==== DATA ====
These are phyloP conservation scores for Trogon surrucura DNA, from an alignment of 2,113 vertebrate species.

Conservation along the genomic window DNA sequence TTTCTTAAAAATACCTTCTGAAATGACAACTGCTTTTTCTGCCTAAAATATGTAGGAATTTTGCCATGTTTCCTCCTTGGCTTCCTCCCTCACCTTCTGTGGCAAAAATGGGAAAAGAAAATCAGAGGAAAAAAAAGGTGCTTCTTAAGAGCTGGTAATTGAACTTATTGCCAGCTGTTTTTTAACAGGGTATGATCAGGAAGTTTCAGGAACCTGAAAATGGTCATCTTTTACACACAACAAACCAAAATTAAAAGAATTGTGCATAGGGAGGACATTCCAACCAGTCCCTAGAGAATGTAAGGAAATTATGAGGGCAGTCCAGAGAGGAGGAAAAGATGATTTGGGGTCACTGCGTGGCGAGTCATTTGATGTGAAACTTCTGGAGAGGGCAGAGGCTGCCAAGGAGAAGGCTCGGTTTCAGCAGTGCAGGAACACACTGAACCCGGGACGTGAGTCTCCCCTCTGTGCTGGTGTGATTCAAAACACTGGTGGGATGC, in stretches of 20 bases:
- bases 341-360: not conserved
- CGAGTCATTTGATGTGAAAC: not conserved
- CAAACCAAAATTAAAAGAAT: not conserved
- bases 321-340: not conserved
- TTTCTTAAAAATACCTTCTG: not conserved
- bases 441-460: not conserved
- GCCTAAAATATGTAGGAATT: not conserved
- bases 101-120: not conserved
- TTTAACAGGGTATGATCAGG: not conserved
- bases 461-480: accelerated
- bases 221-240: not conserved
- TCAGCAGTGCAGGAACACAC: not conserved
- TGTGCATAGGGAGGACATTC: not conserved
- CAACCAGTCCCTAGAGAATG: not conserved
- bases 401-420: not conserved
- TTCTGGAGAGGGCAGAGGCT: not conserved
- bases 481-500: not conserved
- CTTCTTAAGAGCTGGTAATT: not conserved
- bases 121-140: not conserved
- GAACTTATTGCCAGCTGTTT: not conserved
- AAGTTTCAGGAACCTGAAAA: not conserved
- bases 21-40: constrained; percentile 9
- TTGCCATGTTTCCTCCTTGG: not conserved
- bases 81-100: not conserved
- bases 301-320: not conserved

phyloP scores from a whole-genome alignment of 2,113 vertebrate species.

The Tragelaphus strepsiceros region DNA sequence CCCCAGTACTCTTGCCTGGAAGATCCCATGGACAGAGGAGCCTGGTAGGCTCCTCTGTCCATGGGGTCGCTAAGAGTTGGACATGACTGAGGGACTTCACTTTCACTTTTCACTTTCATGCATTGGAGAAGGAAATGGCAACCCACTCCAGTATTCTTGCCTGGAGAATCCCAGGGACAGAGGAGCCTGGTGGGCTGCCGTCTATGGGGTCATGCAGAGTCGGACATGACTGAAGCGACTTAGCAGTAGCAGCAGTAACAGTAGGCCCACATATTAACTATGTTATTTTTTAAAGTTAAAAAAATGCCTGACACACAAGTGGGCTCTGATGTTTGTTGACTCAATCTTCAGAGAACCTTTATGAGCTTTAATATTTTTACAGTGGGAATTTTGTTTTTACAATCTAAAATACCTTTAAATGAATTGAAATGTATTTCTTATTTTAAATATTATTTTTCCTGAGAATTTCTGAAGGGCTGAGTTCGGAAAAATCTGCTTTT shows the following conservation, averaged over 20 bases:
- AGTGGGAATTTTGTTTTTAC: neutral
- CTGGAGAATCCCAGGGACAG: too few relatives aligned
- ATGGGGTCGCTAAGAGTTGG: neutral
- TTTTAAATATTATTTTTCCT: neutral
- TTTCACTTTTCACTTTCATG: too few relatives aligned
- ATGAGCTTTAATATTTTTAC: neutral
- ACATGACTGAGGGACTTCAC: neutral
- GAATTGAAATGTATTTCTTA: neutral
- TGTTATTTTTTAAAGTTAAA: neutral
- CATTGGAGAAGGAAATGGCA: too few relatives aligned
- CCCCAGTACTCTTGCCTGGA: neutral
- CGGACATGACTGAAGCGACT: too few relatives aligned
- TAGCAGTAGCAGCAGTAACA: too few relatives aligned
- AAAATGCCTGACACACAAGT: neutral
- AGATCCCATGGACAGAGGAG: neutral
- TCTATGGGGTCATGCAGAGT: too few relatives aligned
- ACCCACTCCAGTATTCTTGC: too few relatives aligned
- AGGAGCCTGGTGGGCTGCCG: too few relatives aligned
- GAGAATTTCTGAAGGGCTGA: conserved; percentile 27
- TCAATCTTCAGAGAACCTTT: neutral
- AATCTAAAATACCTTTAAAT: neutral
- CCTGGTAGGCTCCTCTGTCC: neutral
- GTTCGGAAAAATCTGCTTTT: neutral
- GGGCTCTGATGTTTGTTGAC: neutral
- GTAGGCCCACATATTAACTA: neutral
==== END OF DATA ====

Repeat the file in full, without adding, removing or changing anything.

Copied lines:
These are phyloP conservation scores for Trogon surrucura DNA, from an alignment of 2,113 vertebrate species.

Conservation along the genomic window DNA sequence TTTCTTAAAAATACCTTCTGAAATGACAACTGCTTTTTCTGCCTAAAATATGTAGGAATTTTGCCATGTTTCCTCCTTGGCTTCCTCCCTCACCTTCTGTGGCAAAAATGGGAAAAGAAAATCAGAGGAAAAAAAAGGTGCTTCTTAAGAGCTGGTAATTGAACTTATTGCCAGCTGTTTTTTAACAGGGTATGATCAGGAAGTTTCAGGAACCTGAAAATGGTCATCTTTTACACACAACAAACCAAAATTAAAAGAATTGTGCATAGGGAGGACATTCCAACCAGTCCCTAGAGAATGTAAGGAAATTATGAGGGCAGTCCAGAGAGGAGGAAAAGATGATTTGGGGTCACTGCGTGGCGAGTCATTTGATGTGAAACTTCTGGAGAGGGCAGAGGCTGCCAAGGAGAAGGCTCGGTTTCAGCAGTGCAGGAACACACTGAACCCGGGACGTGAGTCTCCCCTCTGTGCTGGTGTGATTCAAAACACTGGTGGGATGC, in stretches of 20 bases:
- bases 341-360: not conserved
- CGAGTCATTTGATGTGAAAC: not conserved
- CAAACCAAAATTAAAAGAAT: not conserved
- bases 321-340: not conserved
- TTTCTTAAAAATACCTTCTG: not conserved
- bases 441-460: not conserved
- GCCTAAAATATGTAGGAATT: not conserved
- bases 101-120: not conserved
- TTTAACAGGGTATGATCAGG: not conserved
- bases 461-480: accelerated
- bases 221-240: not conserved
- TCAGCAGTGCAGGAACACAC: not conserved
- TGTGCATAGGGAGGACATTC: not conserved
- CAACCAGTCCCTAGAGAATG: not conserved
- bases 401-420: not conserved
- TTCTGGAGAGGGCAGAGGCT: not conserved
- bases 481-500: not conserved
- CTTCTTAAGAGCTGGTAATT: not conserved
- bases 121-140: not conserved
- GAACTTATTGCCAGCTGTTT: not conserved
- AAGTTTCAGGAACCTGAAAA: not conserved
- bases 21-40: constrained; percentile 9
- TTGCCATGTTTCCTCCTTGG: not conserved
- bases 81-100: not conserved
- bases 301-320: not conserved

phyloP scores from a whole-genome alignment of 2,113 vertebrate species.

The Tragelaphus strepsiceros region DNA sequence CCCCAGTACTCTTGCCTGGAAGATCCCATGGACAGAGGAGCCTGGTAGGCTCCTCTGTCCATGGGGTCGCTAAGAGTTGGACATGACTGAGGGACTTCACTTTCACTTTTCACTTTCATGCATTGGAGAAGGAAATGGCAACCCACTCCAGTATTCTTGCCTGGAGAATCCCAGGGACAGAGGAGCCTGGTGGGCTGCCGTCTATGGGGTCATGCAGAGTCGGACATGACTGAAGCGACTTAGCAGTAGCAGCAGTAACAGTAGGCCCACATATTAACTATGTTATTTTTTAAAGTTAAAAAAATGCCTGACACACAAGTGGGCTCTGATGTTTGTTGACTCAATCTTCAGAGAACCTTTATGAGCTTTAATATTTTTACAGTGGGAATTTTGTTTTTACAATCTAAAATACCTTTAAATGAATTGAAATGTATTTCTTATTTTAAATATTATTTTTCCTGAGAATTTCTGAAGGGCTGAGTTCGGAAAAATCTGCTTTT shows the following conservation, averaged over 20 bases:
- AGTGGGAATTTTGTTTTTAC: neutral
- CTGGAGAATCCCAGGGACAG: too few relatives aligned
- ATGGGGTCGCTAAGAGTTGG: neutral
- TTTTAAATATTATTTTTCCT: neutral
- TTTCACTTTTCACTTTCATG: too few relatives aligned
- ATGAGCTTTAATATTTTTAC: neutral
- ACATGACTGAGGGACTTCAC: neutral
- GAATTGAAATGTATTTCTTA: neutral
- TGTTATTTTTTAAAGTTAAA: neutral
- CATTGGAGAAGGAAATGGCA: too few relatives aligned
- CCCCAGTACTCTTGCCTGGA: neutral
- CGGACATGACTGAAGCGACT: too few relatives aligned
- TAGCAGTAGCAGCAGTAACA: too few relatives aligned
- AAAATGCCTGACACACAAGT: neutral
- AGATCCCATGGACAGAGGAG: neutral
- TCTATGGGGTCATGCAGAGT: too few relatives aligned
- ACCCACTCCAGTATTCTTGC: too few relatives aligned
- AGGAGCCTGGTGGGCTGCCG: too few relatives aligned
- GAGAATTTCTGAAGGGCTGA: conserved; percentile 27
- TCAATCTTCAGAGAACCTTT: neutral
- AATCTAAAATACCTTTAAAT: neutral
- CCTGGTAGGCTCCTCTGTCC: neutral
- GTTCGGAAAAATCTGCTTTT: neutral
- GGGCTCTGATGTTTGTTGAC: neutral
- GTAGGCCCACATATTAACTA: neutral